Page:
11. 11. PESTLE analysis and projects• It is possible to use the PESTLE analysis on projects as well for organizations• It is not always needed, especially if the projects are small• If PESTLE analysis is used for a project, then the focus should be on solving the “focal problem” and analyze how the external environment is affecting the process of solving the “focal problem” – e.g. the guidelines from the European Commission do not include PESTLE in their logical framework approach
  12. 12. Issues of concern• The main problem with these external PESTLE factors is that they are continuously changing• Therefore PESTLE analysis should include a thorough analysis of what is affecting the organization or a project Now, and what is likely to affect it in the Future• The result of a PESTLE analysis is usually a list of positive and negative factors that are likely to affect a project – However, by themselves, theses factors they mean very little – It is important to bear in mind, that PESTLE analysis requires careful Application of results
  13. 13. Similar analysis• Other forms of PEST - PESTLE, PESTLIED, STEEPLE and SLEPT: Some people prefer to use different flavors of PEST analysis, using other factors for different situations. The variants are:• PESTLE/PESTEL: Political, Economic, Sociological, Technological, Legal, Environmental;• PESTLIED: Political, Economic, Social, Technological, Legal, International, Environmental, Demographic;• STEEPLE: Social/Demographic, Technological, Economic, Environmental, Political, Legal, Ethical; and• SLEPT: Social, Legal, Economic, Political, Technological
  14. 14. PESTLE analysis post harvest losses• Following is a case study of PESTLE analysis on post harvest losses (PHL)
  15. 15. Importance Political factors - PHL Increasing > Unchanged = Decreasing <• Low political interest among the general public and therefore >little or no pressure on government• Low political pressure from fishermen and boat owners >• Low interest among politicians =• High interest among government to improve the situation on >post harvest losses• Frequent changes in policy due to rapid changes in politicallyelected authorities within the government affecting stability of =practical resolutions• Possibilities for fishermen- and vessel owner associations toinfluence future policy making and contributing to political >decisions• International agreements e.g. IOTC > PESTLE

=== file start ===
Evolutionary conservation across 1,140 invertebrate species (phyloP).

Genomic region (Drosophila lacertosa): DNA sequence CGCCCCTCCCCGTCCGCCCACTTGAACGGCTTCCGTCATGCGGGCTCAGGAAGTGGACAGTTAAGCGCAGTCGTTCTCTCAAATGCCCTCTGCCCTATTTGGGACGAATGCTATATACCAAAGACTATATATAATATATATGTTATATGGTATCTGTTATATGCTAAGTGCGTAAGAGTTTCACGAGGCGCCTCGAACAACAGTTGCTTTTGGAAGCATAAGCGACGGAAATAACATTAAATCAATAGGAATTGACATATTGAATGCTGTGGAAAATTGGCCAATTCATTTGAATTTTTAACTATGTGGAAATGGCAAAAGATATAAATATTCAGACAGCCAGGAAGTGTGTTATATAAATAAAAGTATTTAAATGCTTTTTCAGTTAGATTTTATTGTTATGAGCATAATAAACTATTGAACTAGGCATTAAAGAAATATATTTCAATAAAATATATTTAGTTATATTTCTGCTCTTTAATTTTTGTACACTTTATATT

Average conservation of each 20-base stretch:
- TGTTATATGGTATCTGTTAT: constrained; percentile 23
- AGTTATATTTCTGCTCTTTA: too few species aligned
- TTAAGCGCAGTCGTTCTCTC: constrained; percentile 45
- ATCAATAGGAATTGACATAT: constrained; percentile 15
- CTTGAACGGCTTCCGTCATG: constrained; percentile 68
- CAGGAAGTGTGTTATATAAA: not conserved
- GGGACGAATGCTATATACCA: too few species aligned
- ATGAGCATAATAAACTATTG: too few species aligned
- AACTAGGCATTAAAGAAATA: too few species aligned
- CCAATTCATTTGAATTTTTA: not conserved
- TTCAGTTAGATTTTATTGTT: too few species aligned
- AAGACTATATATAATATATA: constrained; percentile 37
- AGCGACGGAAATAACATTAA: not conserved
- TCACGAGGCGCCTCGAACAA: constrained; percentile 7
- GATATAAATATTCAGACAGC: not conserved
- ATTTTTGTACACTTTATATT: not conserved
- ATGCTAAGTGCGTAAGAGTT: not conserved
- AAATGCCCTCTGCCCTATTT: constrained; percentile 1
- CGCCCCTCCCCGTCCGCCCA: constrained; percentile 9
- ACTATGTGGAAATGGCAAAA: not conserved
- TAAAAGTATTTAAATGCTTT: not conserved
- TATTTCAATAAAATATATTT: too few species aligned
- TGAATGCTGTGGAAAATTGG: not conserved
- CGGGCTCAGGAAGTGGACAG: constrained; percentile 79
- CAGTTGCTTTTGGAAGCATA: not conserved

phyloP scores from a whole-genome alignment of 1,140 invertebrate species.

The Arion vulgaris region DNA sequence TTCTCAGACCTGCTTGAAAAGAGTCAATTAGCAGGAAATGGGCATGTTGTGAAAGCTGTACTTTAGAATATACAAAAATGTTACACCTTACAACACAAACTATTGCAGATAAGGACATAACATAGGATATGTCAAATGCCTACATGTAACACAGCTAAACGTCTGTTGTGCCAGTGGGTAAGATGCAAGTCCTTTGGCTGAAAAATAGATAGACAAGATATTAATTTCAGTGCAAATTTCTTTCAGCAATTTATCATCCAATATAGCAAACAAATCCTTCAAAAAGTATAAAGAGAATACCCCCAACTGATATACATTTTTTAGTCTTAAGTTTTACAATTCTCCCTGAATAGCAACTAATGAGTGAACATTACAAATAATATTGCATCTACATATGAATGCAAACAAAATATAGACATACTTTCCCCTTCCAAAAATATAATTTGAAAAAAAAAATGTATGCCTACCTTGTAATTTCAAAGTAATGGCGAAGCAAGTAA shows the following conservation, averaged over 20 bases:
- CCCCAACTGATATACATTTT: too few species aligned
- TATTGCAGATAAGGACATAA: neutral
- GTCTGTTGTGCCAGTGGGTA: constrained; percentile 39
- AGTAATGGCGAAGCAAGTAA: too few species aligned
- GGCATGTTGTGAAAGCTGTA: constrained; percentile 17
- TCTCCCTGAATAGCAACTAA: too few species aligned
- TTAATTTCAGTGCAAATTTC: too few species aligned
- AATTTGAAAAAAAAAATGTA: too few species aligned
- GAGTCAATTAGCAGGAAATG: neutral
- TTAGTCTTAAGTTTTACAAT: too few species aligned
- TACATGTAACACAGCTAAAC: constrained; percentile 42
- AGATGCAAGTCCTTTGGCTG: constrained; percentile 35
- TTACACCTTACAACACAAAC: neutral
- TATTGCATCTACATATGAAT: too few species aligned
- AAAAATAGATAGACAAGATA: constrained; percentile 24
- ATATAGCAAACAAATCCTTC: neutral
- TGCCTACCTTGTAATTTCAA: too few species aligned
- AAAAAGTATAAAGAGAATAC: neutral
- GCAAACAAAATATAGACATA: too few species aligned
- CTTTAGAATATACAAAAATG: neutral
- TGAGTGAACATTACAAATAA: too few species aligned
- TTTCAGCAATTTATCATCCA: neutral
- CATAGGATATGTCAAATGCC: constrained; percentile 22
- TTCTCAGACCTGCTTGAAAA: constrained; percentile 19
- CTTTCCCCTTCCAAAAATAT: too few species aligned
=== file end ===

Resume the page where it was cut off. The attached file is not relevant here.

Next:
16. 16. Importance Economical factors - PHL Increasing > Unchanged = Decreasing <•Low average catches affect fishermen’s incomes and availability >of capital to invest in improvements• Low purchasing power among a large group of customers in the =domestic market• Limited knowledge in financial accounting affects operation of >small and medium sized fishermen’s businesses• The ongoing conflict in Sri Lanka affects governmental >expenditures and decreases the possible funding of developmentin the fisheries sector• The tsunami disaster had severe effect on the Sri Lankan <fisheries sector e.g. on development and capacity PESTLE
  17. 17. Importance Sociological factors - PHL Increasing > Unchanged = Decreasing < .• Acceptance of low quality fish >• Lack of awareness >• Food safety and health problems due to low fish quality =• The attitude of fishermen >• Lack of specialized education among fishermen >• Religious sentiments affecting industrial practices < PESTLE
  18. 18. Importance Technological factors - PHL Increasing > Unchanged = Decreasing <• Lack of infrastructure (e.g. facility, machinery, tools, practices) >• Inferior boat design >• Inferior harbor design >• Insufficient availability of freezing facilities >• Inadequate processing facilities >• Selectivity of fishing gear (i.e. gillnets) =• Lack of technological improvements (e.g. freezers, insulatingboxes etc.) >• Lack of proper hygienic practices >• Inadequate transport facilities = PESTLE
  19. 19. Importance Legal factors - PHL Increasing > Unchanged = Decreasing <• Lack of regulations, monitoring and enforcement on: > – Quality standards > – Food safety > – Hygiene standards > – Fish handling > – Illegal inland fishing >• Regulations in foreign export markets (e.g. EU, USA and Japan) >• General trade agreements and tariffs = PESTLE
  20. 20. Importance Environmental factors - PHL Increasing > Unchanged = Decreasing <• Insufficient availability of clean water >• Tropical weather conditions =• Pollution in harbor basin water >• Lack of adequate sewage management >• Oil spills in harbors =• Hygienic conditions onboard boats and in harbors >• Sustainability of fish stocks =• Stock size. When stocks are large and catches good, PHL tends =to increase PESTLE
  21. 21. References• Renewal Associates (2003). PESTEL Analysis. Downloaded 18. mars 2007 from:• Rapidbi (2007). The PESTLE Analysis Tool and Template. Downloaded the 2nd of June 2007 from: analysis-tool.html